I included this pulled pork recipe (made in a slow cooker) in my free Summer Newsletter (see here) and have been very heartened by its popularity. Did you miss it or be slow on the uptake? I have to admit to cooking it at least once a month and making many bariatric perfectly-portioned meals from it. So much so that I think it is worth repeating here as a blog – this time with
a cauliflower mash topping, as a pie. It’s just the thing for a family meal, dish to come home to after an arduous day, and a welcome addition to the freezer for when you just can’t face cooking from scratch of an evening. I have made quite a few, portioned them into small baking dishes, and frozen for later use. They are just the ticket when we return home after watching a sporting fixture and prove most comforting or celebratory whatever the score!
The recipe for the pulled pork is below with a quick and easy way to make cauliflower mash – you could of course use potato (white or sweet as liked) or any other root potato mash or combination – try carrot, swede/rutabaga or parsnip for example. Serve with a simple green vegetable like courgette/zucchini, shredded cabbage, peas or broccoli for seasonal freshness and great nutrition.
SLOW COOKER PULLED PORK MEXICAN STYLE
I’m fortunate that I don’t have a problem with meat post-surgery but recognise that some do. I have come across a few patients who haven’t touched meat again after a painful or regrettable episode which I find sad. I often recommend that they give it another go and opt for a meat dish that is cooked meltingly tender. When pressed to suggest one I often say a slow cooker cooked casserole, pot roast or stew. This is one of them – a slow cooked pork shoulder (trimmed of fat so as lean as possible) cooked in a fabulous sauce that really does deserve the moniker of being ‘pouch-friendly’.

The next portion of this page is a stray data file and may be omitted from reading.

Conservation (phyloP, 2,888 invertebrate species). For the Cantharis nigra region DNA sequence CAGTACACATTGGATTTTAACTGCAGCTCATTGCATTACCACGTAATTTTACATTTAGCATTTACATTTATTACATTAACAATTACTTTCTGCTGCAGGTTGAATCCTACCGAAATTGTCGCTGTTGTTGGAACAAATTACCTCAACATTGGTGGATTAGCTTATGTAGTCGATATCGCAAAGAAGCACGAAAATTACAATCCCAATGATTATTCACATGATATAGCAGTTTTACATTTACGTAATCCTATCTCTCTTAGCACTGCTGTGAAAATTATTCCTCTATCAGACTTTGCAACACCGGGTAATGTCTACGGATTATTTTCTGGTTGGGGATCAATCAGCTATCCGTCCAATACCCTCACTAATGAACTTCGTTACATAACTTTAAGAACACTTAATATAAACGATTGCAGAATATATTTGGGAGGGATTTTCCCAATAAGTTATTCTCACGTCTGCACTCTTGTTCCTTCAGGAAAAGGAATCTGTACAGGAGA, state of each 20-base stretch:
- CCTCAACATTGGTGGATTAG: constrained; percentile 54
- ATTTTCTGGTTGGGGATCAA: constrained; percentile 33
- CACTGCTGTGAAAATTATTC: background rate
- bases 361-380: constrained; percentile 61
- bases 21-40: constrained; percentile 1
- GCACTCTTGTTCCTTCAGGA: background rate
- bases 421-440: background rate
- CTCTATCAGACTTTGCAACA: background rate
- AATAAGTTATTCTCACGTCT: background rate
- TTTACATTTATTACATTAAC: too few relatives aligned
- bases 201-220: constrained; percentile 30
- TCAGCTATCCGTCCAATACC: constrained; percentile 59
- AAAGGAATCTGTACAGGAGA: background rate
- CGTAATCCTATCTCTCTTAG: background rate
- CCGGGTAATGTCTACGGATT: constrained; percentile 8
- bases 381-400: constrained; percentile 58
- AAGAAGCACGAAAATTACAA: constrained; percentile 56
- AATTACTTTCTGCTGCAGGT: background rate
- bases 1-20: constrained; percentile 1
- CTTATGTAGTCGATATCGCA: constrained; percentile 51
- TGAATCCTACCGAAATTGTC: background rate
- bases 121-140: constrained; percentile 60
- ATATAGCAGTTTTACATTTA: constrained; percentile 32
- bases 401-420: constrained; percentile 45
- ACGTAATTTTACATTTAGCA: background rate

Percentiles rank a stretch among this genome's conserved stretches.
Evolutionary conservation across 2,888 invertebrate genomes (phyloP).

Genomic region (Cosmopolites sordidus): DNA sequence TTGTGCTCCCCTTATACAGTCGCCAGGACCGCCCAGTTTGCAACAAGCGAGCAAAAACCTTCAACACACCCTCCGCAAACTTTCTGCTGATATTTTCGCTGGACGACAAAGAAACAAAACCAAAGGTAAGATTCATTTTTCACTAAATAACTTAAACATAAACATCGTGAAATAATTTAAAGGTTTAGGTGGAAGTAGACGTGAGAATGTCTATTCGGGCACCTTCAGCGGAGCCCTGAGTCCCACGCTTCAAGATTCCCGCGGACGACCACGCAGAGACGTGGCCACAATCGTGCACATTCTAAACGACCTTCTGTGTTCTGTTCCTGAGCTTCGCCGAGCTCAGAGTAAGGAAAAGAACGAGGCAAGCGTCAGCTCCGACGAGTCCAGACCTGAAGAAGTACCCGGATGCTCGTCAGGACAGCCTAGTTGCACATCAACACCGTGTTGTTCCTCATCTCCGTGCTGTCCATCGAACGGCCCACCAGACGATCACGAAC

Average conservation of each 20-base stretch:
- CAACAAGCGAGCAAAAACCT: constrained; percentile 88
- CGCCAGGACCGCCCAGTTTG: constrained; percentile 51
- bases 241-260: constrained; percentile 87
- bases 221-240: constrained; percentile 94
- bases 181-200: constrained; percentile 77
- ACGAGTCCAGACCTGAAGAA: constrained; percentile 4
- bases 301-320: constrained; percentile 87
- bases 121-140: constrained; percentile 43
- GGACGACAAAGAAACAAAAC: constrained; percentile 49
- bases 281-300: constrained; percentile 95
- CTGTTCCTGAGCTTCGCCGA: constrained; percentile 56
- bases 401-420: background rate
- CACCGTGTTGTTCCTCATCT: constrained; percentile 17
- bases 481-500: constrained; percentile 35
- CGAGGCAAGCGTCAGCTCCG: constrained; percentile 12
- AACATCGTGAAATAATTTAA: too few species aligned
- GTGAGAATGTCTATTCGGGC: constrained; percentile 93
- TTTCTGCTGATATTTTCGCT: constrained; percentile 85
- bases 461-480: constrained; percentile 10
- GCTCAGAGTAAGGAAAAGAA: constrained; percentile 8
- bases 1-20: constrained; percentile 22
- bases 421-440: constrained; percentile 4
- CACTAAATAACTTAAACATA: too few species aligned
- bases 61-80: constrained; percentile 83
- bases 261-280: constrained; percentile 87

We sometimes have it with mashed potatoes (as you can see loaded below in the right proportions on our bariatric portion plate); occasionally in a bun like the American classic; as a filling for tortillas; and also often without the carb on the side as a one pot dish topped with avocado and seasoned yogurt. If you leave out the chilli powder you will have a basic BBQ sauce pulled pork, so you have the choice of two options. We don’t always use all the sauce for serving with the meat, it’s generous in quantity – any leftover can be mixed with canned beans to make a side dish or with extra stock and beans or vegetables to make a soup. I guarantee once you’ve made this dish you’ll make it again … and again.
Pulled Pork on the Bariatric Portion Plate (details here)
500 g/1 lb passata (smooth crushed tomatoes)
2 cloves garlic, crushed
5 tbsp Worcestershire sauce
3 tbsp balsamic vinegar
1 tsp mustard powder
1 tbsp mild chilli powder (optional and to taste)
3 tbsp granulated sweetener
salt and freshly ground black pepper
1.7 kg-2 kg/3½ lb shoulder of pork, trimmed of all visible fat, leaving a piece of meat weighing about 1.5 kg/3 lb
- Mix the passata with the garlic, Worcestershire sauce, vinegar, mustard, chilli powder if used, sweetener and salt and pepper to taste in a bowl. Place half in the base of a slow cooker.
- Add the trimmed pork shoulder (in one piece) and pour over the remaining sauce mixture. Cover and cook on MEDIUM for 8 hours. Alternatively, cook on HIGH for 2 hours and then on LOW for 6 hours.
- To serve, remove the pork from the slow cooker and place on a cutting board. Allow to cool slightly then shred into bite-sized pieces with two forks or slice thickly with a knife into thick chunks, as preferred.
- Serve hot, drizzled with the sauce from the slow cooker.
VARIATION: I find I am quite happy with the colour and flavour of the meat without searing prior to putting in the cooker but go ahead and sear in a hot pan until brown on all sides if you prefer. Likewise, if you would prefer a thicker sauce then simmer the sauce ingredients in a small pan for about 15 minutes, or until the sauce thickens slightly, before adding to the pork. Your choice.
WLS PORTION: ½
So simple to make and just as good (if not better) than the ‘real thing’. Cut 1 medium head of cauliflower into small florets (you get about 6-7 cups). Add to a pan of boiling salted water and cook until very tender – about 10 minutes. Drain, reserving about 3 tbsp. of the cooking liquid. Place in a food processor with 1 tbsp. extra virgin oil or 2 tsp butter and reserved cooking liquid and puree until smooth. Alternatively mash with a potato masher or hand-held mixer. season to taste with salt and pepper to serve or use. Add chopped herbs if liked.